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How to give a succefus presentation in class

Formal Aspects:

  • The presentation should not exceed 45 minutes, including the discussion
  • Provide a handout for the class
  • Start with presenting the structure of your presentation; that makes it easier for the class to follow your thoughts and arguments
  • Introduce your audience to the topic of your presentation and give an  overview of the material you use (texts, primary sources, websites, etc.)
  • Main part: discuss the main ideas and key topics in the relevant literature, provide the class with the most important aspects of your topic
  • Wrap-up: make a conclusive statement, prepare questions for the ensuing discussion (here, it has proven productive to give the class some questions to chew on beforeyou start with your presentation, i.e. aspects they should keep in mind/focus on. You will then have more attentive and focused listeners)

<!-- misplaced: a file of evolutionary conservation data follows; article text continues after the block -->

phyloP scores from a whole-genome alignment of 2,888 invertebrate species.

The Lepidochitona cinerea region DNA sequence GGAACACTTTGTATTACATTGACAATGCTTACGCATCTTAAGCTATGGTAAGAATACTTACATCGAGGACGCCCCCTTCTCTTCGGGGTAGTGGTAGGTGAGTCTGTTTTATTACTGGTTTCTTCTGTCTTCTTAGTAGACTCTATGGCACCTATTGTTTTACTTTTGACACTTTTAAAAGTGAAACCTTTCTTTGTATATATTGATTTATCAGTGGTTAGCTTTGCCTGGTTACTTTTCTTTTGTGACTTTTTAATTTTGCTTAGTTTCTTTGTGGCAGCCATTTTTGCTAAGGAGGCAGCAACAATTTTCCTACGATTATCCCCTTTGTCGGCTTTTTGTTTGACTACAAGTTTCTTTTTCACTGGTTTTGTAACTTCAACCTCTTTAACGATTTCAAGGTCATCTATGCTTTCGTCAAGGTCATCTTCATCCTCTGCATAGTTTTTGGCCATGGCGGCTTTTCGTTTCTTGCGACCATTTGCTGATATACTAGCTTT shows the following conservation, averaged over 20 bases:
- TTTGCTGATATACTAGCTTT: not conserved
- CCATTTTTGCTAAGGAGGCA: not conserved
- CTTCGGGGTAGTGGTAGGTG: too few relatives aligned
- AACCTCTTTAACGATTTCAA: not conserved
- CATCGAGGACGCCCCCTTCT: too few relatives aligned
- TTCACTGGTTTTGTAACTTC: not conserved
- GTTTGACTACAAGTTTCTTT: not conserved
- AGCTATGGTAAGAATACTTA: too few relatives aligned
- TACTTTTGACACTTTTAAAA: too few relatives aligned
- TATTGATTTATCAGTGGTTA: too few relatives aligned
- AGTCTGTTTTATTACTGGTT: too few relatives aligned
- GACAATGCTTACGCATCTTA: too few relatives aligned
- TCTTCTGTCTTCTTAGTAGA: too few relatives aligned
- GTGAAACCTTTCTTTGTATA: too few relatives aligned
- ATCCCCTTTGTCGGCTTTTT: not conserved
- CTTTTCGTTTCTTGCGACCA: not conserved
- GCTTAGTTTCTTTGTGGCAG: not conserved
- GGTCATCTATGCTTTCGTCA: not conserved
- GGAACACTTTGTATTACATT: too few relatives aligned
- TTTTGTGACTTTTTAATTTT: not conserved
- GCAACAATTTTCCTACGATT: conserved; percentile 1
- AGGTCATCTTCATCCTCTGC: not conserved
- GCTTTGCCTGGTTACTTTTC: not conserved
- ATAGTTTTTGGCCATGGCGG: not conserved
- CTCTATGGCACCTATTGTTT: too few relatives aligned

• What are the key concepts?
  • Do youneed to elaborate on certain terms?
  • What are the key statements of the author?
  • Does the author have a thesis? Can you describe it in your own words?
  • Are you convinced by the theses/arguments made in the text? What is your position?

Presentation in Class:

  • Time management, keep an eye on the time!
  • What do you need for your presentation? Laptop/projector/Sound?
  • Use your handout as a reference point during your presentation, let the class know which aspect you are discussing to help them follow („I will now come to my second part...“)
  • Pause and ask the class if they have questions, if you need to clarify something

The Handout:

  • 1-2 pages, including your name, title of the seminar, topic of the session and your presentation, date etc.
  • The handout should have the same structure as your presentation
  • Use bullet points, do not write short essays
  • You may want to add short passages/quotes from the text that you consider crucial for the overall argument
  • Provide the class with a short bibliography, 2-5 titles relevant to your topic suffice (these can be monographs, anthologies, articles, websites (if you cite a website, make sure it is a trustworthy one!) etc.)